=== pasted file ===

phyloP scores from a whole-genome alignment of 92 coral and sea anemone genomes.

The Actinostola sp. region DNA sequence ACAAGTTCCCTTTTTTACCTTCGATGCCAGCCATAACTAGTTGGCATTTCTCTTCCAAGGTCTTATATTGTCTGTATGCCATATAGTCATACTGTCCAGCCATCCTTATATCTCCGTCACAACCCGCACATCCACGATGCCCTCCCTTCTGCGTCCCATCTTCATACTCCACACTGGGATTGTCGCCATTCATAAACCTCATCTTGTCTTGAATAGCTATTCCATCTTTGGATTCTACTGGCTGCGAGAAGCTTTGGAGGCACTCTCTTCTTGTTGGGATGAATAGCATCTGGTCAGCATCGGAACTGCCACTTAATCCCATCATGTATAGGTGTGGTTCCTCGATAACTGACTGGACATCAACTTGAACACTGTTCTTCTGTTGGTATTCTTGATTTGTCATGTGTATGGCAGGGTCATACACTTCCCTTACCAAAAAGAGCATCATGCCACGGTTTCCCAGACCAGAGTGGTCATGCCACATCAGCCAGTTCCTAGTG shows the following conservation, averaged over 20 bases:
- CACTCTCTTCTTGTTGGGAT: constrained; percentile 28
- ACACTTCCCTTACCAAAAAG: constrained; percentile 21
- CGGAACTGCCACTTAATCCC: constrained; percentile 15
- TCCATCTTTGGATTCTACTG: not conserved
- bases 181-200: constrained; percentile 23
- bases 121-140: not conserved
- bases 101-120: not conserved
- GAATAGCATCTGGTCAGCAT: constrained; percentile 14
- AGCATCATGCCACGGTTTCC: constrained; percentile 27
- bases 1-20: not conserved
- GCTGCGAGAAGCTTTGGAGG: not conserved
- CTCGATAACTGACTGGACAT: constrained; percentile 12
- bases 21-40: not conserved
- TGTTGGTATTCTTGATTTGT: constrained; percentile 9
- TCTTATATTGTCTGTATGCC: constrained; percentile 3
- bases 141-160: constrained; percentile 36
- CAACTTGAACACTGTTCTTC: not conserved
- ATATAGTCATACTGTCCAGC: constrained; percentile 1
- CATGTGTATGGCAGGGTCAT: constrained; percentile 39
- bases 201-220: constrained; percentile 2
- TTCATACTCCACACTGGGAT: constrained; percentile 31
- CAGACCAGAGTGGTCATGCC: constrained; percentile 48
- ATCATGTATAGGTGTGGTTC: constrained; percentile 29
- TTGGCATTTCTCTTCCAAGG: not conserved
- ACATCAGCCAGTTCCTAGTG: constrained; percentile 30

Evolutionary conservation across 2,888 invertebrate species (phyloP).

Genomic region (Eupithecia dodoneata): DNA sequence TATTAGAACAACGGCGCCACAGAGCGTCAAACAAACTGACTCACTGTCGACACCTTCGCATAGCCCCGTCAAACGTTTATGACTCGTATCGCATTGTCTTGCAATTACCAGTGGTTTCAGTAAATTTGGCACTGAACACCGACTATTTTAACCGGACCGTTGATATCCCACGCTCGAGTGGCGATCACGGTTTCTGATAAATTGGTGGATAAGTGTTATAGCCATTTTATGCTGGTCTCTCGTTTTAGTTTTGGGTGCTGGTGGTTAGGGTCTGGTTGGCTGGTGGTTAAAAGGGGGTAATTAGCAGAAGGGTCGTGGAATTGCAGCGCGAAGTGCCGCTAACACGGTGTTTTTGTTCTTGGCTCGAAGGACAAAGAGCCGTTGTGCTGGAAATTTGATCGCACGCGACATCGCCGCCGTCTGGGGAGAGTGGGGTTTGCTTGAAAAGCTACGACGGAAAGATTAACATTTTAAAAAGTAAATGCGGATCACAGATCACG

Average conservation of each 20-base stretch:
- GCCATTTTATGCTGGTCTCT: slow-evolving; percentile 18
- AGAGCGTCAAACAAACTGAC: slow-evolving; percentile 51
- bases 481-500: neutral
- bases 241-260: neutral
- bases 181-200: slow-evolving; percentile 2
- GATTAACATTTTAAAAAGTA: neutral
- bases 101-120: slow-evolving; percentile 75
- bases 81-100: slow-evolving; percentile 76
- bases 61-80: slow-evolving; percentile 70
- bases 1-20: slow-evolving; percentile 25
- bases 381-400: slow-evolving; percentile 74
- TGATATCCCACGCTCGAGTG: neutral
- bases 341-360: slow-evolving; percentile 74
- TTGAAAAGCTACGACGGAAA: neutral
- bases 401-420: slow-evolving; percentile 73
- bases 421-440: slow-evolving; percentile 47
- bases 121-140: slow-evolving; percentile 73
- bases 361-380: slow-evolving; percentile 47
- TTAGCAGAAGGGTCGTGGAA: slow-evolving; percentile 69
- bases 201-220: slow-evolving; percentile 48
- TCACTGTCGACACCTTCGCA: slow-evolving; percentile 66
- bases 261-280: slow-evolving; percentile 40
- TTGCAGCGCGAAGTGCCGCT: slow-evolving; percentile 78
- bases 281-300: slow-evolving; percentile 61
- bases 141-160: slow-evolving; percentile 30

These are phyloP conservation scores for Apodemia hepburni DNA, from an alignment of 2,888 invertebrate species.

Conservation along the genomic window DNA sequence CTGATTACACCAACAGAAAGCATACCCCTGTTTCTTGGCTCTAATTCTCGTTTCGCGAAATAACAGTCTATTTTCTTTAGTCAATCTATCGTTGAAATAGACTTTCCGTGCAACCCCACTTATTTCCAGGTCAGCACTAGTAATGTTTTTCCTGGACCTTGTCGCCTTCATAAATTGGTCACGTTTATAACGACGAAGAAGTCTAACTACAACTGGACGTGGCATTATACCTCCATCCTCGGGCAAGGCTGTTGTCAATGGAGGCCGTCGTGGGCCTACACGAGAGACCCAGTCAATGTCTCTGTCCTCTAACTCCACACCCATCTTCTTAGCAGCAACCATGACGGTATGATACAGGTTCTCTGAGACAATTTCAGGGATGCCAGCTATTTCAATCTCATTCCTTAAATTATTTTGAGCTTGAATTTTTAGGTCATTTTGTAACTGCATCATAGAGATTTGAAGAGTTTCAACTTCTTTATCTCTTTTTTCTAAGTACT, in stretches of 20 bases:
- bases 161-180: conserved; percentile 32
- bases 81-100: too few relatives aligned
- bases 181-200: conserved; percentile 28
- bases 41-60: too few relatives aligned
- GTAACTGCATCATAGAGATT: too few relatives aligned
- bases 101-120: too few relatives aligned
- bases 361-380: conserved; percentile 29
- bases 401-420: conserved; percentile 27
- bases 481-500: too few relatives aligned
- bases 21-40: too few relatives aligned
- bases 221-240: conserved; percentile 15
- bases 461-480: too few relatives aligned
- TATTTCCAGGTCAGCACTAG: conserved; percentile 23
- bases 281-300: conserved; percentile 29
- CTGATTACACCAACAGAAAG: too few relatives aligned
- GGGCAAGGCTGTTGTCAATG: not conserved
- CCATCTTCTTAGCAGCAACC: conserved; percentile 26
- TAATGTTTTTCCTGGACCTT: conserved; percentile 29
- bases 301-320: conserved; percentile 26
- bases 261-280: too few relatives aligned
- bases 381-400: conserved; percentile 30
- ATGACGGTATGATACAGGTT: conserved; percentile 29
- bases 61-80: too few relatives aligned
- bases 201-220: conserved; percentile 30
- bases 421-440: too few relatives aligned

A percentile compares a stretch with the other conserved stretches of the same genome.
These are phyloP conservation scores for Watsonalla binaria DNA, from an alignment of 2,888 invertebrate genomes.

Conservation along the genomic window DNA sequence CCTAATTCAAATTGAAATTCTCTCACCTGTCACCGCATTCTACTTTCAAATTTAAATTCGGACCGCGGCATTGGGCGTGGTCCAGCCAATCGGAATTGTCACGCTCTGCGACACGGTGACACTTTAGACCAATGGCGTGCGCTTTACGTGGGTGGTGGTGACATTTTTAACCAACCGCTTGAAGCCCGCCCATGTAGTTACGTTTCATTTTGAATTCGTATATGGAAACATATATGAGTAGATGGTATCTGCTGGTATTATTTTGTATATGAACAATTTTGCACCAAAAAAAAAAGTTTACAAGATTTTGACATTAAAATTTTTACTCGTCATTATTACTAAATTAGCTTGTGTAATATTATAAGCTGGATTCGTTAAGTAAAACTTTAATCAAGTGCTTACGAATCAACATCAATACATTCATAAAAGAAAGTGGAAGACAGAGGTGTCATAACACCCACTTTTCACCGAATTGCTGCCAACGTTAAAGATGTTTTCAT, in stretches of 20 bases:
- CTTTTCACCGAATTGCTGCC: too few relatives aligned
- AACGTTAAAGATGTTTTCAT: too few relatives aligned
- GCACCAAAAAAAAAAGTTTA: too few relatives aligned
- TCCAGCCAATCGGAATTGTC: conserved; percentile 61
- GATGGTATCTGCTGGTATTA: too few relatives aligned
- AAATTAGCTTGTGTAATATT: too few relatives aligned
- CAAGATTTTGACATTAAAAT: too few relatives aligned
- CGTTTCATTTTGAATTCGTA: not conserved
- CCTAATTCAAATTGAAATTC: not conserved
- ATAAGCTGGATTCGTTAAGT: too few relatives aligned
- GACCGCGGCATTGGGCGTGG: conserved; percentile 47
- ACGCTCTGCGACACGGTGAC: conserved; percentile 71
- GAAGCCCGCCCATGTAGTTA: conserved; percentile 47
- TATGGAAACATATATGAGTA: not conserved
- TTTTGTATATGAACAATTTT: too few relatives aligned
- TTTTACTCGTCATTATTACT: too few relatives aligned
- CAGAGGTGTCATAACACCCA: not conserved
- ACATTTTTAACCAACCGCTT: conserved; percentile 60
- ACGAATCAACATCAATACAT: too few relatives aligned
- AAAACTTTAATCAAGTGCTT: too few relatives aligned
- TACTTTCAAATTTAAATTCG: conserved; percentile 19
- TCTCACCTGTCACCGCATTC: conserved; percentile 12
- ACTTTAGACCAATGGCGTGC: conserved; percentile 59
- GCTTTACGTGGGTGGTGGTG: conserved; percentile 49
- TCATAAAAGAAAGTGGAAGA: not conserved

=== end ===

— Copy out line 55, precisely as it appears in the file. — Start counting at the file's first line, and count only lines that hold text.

- bases 141-160: slow-evolving; percentile 30